Maybe this book with its compact, readable overview of the history and its story about how these two individuals are working together to help change attitudes will inspire the book’s readers to think about projects that might work in their communities to help bring people together.


The book’s Afterword has brief introductions to other groups with similar goals. Just by purchasing the book Together, people can help the Plessy and Ferguson Foundation. Half of the book’s earnings go to support its work.


Q: The book includes many photographs of the Plessy and Ferguson families and others involved in the story--how did you find the photos, and how did you choose the ones to include?


A: I worked in children’s magazines for many years and learned that photographs are a great way to help tell a complicated story. In all my books, I include a lot of photos, interspersed throughout the book, as in a magazine, to bring the story to life.


Keith and Phoebe were generous in sharing family photos. So were many of their friends and colleagues. Local historical societies and libraries had good photo collections that could be searched online.


I was especially pleased with a photo A.P. Tureaud Jr. sent me of his father, the famous civil rights lawyer, showing him as a young man. Many books use photos of him as an older man, but he was a young firebrand when he was filing important civil rights lawsuits, and so I thought it was important to show him as the young activist he was.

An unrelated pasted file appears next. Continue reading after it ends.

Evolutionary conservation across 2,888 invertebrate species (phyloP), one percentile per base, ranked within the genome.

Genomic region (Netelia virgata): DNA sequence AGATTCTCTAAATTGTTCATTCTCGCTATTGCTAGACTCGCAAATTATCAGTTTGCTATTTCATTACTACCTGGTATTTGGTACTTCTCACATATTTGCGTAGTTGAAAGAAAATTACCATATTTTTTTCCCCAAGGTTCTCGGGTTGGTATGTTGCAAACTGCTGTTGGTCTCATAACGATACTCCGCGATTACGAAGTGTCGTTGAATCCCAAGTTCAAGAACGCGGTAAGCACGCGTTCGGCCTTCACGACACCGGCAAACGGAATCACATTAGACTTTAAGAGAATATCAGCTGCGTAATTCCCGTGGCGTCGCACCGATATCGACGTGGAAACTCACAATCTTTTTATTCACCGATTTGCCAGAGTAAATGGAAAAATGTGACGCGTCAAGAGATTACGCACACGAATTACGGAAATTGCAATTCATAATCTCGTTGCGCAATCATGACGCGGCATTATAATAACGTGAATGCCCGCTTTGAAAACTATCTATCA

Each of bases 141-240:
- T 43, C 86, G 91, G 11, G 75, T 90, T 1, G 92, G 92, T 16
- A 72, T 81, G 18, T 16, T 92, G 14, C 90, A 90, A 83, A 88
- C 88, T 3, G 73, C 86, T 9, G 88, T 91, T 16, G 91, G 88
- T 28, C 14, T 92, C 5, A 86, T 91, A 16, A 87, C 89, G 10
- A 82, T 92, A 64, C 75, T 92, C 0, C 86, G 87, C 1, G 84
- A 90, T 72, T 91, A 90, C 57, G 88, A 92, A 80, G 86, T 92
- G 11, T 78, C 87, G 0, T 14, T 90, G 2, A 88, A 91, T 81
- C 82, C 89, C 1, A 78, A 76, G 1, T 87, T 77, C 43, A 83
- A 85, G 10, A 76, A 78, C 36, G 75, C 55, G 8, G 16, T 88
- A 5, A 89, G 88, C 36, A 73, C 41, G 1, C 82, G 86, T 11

The same is true of the photo of Dr. Louis Charles Roudanez, the founder of the nation’s first Black daily newspaper. His great-great grandson, Mark Roudané, kindly let me use a photo that showed him as the young man he was when he started that newspaper.


I’m also very grateful to artist Ayo Scott for allowing us to show on the book’s cover and on inside pages some images from his wonderful mural in Plessy Park. I hope that artwork—plus the drawings Keith Plessy did for his old elementary school and a drawing that Keith Osborne made as a fifth grader—might inspire readers, young and old, to create artwork about important events happening now.


For the same reason, I hope student groups might be inspired to create a play on how the events described in the book resonate with their lives. That’s what students did who are seen in two photos in the book from their play Se-Pa-Rate. They created this play as part of a drama workshop held at NOCCA, the New Orleans Center for Creative Arts.


Q: What are you working on now?


A: I’m collaborating with civil rights hero Sarah Keys Evans, age 91, on a book about her life. We collaborated in 2006 on a book about her for young readers, Take a Seat—Make a Stand—but so much has happened since then, as is noted in Together’s Afterword. A new book from her written for adults and teens is definitely merited. No publisher yet, but I’m hopeful.


--Interview with Deborah Kalb. Here's a previous Q&A with Amy Nathan.